2.30 & 2.31 The yamas, wise ways for removing strain
2.30 The yamas, wise ways for removing strain, are: Love (ahimsa), Integrity (satya), Fairness and Generosity (asteya), Curiosity and Reverence for Life (brahmacharya) and Abundance and Simplicity (aparigraha).
2.31 The yamas are a great universal vow to appreciate and honor the interdependent nature of life in all forms and manifestations.
The yamas are guidelines suggesting ways to establish intelligent relationships with yourself and with the world around you. In Sanskrit, yama means self-control. Like any other set of guidelines, the yamas can be formulated in either a positive or negative way, as Dos and Don’ts. However, choosing to focus on what not to do can lead some people to become rigid and dogmatic. Moreover, focusing on the Don’ts aspect, does not offer constructive ways to apply these guidelines into actions. Alternatively, you may see the yamas as logical suggestions for opening your mind, by removing strain. The yamas also plant seeds of wisdom that you can live by. The yamas are wisdom, understood as pure common sense. Therefore, they apply at all times, in all places, and to every person. As in all aspects of yoga, it is up to each practitioner to discover the most suitable ways of exploring these guidelines. When you are trying to apply the yamas, be aware of internal arguments you may have with yourself. These arguments indicate that you might be trying to find ways to not apply the yama fully. Please remember that the practice is to apply the yamas to the extent that is possible for you at the present time, without generating more reasons to judge yourself. Keep in mind that the practice of the yamas is a process. It develops gradually, according to the commitment and earnestness of each person. Yet, every tiny step towards applying the yamas, creates the opportunity to see yourself and the world around you in a new light and through a different lens.
In this episode we will explore the first yama, ahimsa, and in the following episodes we will inquire into each of the other yamas individually.
LOVE – AHIMSA
Ahimsa is the Sanskrit word resulting of combining himsa with the prefix “a,” which negates himsa. Himsa means slaying, killing, hurt, harmful act, violence, injuring. Ahimsa is the opposite of himsa. The first yama, ahimsa, can be understood as looking at yourself and the world around you through the eyes of love and compassion. What do you see when you choose to be loving and kind? What happens inside and outside of you? This is an idea worth exploring in your everyday actions and interactions. It is quite likely that when you try to apply this view of love and kindness in your own life, you will start to see more clearly some of your deeply entrenched assumptions. For instance, do you see the world as a hostile and dangerous place or as a friendly place? Do you prefer stories of competition or cooperation? Other times, you may find obstacles in erroneous beliefs, such as thinking that you are incomplete or not worthy of love. Contemplate the simple question: Are you worthy of unconditional love? As you ponder these questions, some of your beliefs will become more apparent. You may also see how you create stories to justify some of your beliefs. With all this experiential information available to you, you can decide if these beliefs are helpful, or unhelpful, by noticing if they contribute to enhance the quality of your experience as well as the quality of your participation in every moment of your life.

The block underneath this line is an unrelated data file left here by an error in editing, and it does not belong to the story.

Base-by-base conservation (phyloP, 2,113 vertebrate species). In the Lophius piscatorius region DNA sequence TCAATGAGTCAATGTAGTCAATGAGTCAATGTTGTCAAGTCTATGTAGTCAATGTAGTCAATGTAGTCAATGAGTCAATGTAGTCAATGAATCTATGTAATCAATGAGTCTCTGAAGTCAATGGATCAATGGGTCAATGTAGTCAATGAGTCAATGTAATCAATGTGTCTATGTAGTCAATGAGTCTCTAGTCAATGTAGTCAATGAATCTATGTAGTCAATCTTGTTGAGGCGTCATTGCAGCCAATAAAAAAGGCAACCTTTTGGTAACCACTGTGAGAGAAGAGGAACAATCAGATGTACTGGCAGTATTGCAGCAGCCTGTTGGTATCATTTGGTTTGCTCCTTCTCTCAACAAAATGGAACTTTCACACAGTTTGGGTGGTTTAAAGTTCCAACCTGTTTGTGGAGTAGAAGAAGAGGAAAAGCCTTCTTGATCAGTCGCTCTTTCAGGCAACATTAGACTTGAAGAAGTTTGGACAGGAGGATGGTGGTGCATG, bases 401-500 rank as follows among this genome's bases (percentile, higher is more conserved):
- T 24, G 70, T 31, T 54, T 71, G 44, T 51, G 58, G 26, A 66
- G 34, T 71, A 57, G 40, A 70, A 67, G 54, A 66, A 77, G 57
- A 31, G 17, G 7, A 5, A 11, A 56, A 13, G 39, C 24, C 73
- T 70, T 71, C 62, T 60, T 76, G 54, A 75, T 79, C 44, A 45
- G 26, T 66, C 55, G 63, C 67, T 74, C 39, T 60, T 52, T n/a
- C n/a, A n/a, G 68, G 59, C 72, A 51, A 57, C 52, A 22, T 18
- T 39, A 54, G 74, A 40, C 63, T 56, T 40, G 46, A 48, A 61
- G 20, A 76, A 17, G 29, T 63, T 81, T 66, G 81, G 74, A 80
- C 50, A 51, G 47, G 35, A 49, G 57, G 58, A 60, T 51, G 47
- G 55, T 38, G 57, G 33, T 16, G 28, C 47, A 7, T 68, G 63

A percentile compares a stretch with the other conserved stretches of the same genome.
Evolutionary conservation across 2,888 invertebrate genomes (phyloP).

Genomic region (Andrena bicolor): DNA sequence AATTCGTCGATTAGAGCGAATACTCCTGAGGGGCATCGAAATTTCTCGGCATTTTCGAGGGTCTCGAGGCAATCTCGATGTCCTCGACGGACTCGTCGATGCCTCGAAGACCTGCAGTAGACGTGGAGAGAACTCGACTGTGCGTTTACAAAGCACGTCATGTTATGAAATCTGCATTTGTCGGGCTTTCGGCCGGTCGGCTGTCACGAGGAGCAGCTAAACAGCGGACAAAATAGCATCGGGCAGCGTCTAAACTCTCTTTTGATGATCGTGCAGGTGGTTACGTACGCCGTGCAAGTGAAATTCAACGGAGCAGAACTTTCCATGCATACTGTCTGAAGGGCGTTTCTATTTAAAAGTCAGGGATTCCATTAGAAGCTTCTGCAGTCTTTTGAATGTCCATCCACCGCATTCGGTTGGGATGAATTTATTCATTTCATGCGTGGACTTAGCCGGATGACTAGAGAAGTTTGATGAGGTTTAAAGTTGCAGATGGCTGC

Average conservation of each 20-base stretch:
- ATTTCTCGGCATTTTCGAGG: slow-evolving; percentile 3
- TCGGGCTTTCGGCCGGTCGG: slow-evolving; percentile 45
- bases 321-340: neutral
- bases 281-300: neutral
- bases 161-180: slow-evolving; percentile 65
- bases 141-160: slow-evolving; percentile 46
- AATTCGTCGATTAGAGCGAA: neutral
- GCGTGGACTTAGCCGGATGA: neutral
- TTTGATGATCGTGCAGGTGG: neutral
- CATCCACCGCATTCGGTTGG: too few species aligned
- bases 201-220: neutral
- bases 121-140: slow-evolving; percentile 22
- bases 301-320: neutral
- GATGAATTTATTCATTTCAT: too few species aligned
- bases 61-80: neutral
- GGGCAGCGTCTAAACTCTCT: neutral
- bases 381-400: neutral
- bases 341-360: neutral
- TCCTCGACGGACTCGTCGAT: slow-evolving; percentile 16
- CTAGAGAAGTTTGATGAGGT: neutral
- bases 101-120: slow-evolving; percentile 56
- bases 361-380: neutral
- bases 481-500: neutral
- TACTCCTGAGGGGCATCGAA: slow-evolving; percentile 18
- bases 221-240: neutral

Another path for exploring ahimsa is to take time to recall an inspiring event, memory or idea. Explore how this idea influences the sensations in your body, your breathing patterns, your ways of thinking, your decisions and your mindset. Then, bring into your inner space a memory of something that creates some discomfort for you, such as the memory of a challenging, difficult or embarrassing moment. Then, feel the effects in your body, mind, breathing, movement, and attitude. What is the resulting quality on your presence and overall experience? Which of these two options informs your general attitude and mindset more often? Is it possible for you to choose one or the other consciously? What happens when you choose your attitude more consciously? How does this affect your relationship with yourself, with others and with the world around you? One more way of cultivating ahimsa is by using a mantra such as I AM LOVE, or I LOVE UNCONDITIONALLY.
As usual, one more way of exploring the meaning of this sutra is by chanting it.
You can choose to chant it in its traditional form with some of the words coming together:
For sutra 2.30
2.30 ahiṃsāsatyāsteya brahmacaryāparigrahāḥ yamāḥ
अहिंसासत्यास्तेय ब्रह्मचर्यापरिग्रहाः यमाः ॥३०॥
Another option is to chant each word in the sutra individually:
For sutra 2.31, chanting all the words together:
2.31 jātideśakālasamayānavacchinnāḥ sārvabhaumāmahāvratam
जातिदेशकालसमयानवच्छिन्नाः सार्वभौमामहाव्रतम् ॥३१॥
And chanting each word individually,
If you prefer, you may listen to the podcast: